I'm currently studying my PhD full time through ISCRR and the Department of Epidemiology and Preventive Medicine at Monash.  This year I also began the Work Disability Prevention CIHR Strategic Training Program with the Dalla Lana School of Public Health at University of Toronto.

Where were you prior to starting at Monash University?

Prior to starting at MonashI managed my own psychology practice for about 20 years.  There were several psychologists who each worked in their specialist area of interest such as children, adolescent or relationship counselling.  My specialist area was in rehabilitation psychology, working with people who suffered complex, long term injuries after workplace or transport accidents.

How long have you been a researcher with ISCRR?
I started my PhD in July 2011.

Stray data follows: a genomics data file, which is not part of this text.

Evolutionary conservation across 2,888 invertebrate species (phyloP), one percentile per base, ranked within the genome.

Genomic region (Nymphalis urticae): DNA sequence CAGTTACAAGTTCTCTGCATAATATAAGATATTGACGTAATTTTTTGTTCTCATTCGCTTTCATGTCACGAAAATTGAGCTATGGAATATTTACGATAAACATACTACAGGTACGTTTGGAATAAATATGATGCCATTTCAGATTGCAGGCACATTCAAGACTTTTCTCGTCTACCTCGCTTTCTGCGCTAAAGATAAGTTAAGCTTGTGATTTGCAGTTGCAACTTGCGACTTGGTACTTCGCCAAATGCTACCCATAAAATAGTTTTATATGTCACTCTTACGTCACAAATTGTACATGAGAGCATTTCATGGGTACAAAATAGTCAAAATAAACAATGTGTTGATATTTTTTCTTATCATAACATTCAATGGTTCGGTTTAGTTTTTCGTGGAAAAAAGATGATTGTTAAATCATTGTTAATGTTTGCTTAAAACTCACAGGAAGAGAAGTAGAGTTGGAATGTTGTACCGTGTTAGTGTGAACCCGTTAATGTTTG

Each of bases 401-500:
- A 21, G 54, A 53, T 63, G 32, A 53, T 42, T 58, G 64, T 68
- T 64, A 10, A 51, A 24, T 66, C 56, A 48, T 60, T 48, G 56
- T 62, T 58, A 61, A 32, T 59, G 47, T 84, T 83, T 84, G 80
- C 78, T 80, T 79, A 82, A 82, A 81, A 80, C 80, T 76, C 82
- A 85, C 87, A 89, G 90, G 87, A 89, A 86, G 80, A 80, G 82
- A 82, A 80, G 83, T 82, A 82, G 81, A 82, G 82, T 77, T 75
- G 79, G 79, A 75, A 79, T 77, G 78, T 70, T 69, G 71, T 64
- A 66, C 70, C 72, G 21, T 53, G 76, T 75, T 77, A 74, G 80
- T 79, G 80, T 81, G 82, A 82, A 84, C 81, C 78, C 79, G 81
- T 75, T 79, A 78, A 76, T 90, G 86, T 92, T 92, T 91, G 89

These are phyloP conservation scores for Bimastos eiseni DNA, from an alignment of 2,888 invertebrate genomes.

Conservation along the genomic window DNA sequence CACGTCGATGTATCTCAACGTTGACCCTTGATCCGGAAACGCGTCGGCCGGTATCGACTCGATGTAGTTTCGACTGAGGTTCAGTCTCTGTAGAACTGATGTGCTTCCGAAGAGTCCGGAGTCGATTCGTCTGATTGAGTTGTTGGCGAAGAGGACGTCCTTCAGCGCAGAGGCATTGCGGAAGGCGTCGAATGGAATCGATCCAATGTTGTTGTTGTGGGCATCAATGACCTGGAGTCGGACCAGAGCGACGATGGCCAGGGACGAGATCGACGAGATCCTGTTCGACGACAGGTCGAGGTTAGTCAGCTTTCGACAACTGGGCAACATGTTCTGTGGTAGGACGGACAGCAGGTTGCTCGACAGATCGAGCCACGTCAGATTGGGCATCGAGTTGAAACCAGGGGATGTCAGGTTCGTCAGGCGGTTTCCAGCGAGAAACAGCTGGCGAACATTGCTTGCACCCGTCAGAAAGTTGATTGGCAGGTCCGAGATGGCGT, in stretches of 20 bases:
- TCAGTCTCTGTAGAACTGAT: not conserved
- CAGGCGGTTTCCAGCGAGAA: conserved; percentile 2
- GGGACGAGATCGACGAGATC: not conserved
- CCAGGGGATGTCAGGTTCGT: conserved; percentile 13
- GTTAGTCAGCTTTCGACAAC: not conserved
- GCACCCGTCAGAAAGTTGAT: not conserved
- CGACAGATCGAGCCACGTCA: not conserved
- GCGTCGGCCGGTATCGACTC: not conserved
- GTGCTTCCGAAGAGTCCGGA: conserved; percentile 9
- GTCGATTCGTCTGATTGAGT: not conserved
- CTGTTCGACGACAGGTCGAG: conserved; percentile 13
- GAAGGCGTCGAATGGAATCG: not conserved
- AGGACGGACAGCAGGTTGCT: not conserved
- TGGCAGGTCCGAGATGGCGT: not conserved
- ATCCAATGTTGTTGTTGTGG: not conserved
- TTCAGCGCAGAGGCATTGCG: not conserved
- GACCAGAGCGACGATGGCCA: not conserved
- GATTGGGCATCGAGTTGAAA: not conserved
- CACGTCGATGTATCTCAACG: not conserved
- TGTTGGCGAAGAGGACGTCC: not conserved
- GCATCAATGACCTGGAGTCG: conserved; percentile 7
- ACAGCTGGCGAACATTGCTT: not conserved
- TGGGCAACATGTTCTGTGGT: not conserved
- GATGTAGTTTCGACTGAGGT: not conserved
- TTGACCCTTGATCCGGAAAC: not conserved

What area of research are you working in and what attracted you to this type of research?

I'm using qualitative methods to investigate the experiences of injured workers and psychologists in workers compensation systems.  The desire to return to study developed as a natural consequence of working with both compensable and non-compensable clients who suffered serious physical injuries and long term mental health issues. Seeing the changes within compensable systems over the years heightened my awareness of how certain system process can hinder or support an injured person's recovery and future lifestyle.  I was inspired by how some of my clients overcame considerable barriers to achieve to productive and fulfilling lives.  As I was managing and supervising other psychologists, I felt it was important to broaden my knowledge about and recovery processes and rehabilitation systems.